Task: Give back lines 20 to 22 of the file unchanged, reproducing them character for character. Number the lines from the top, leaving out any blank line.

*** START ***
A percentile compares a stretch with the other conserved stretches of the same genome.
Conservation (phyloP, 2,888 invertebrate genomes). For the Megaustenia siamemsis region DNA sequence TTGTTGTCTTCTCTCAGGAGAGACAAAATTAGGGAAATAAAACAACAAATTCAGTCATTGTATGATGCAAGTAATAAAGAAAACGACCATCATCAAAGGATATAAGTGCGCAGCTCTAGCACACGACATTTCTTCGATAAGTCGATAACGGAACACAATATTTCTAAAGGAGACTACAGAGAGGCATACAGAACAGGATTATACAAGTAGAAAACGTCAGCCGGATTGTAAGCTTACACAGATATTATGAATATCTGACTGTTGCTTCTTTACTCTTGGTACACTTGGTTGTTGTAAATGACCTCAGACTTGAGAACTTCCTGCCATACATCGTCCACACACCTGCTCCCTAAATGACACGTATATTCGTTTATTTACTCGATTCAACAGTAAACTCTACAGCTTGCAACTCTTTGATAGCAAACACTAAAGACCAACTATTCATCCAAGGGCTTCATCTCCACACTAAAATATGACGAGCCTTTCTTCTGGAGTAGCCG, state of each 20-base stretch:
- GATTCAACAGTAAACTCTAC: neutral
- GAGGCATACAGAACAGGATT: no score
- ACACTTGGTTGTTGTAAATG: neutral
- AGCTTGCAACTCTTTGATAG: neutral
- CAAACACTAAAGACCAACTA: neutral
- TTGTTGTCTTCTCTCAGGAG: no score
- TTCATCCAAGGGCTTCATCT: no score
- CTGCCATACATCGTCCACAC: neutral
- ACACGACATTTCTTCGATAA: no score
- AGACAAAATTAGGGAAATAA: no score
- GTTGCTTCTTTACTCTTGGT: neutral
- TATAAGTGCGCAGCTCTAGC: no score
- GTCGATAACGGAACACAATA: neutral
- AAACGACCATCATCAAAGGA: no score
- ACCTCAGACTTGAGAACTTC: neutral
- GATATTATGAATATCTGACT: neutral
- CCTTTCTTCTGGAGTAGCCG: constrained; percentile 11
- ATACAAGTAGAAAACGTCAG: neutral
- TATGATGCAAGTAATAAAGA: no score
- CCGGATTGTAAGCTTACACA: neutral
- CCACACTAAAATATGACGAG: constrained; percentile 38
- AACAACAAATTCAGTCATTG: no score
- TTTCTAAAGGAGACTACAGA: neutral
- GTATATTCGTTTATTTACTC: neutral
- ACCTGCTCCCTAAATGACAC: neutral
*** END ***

- ATACAAGTAGAAAACGTCAG: neutral
- TATGATGCAAGTAATAAAGA: no score
- CCGGATTGTAAGCTTACACA: neutral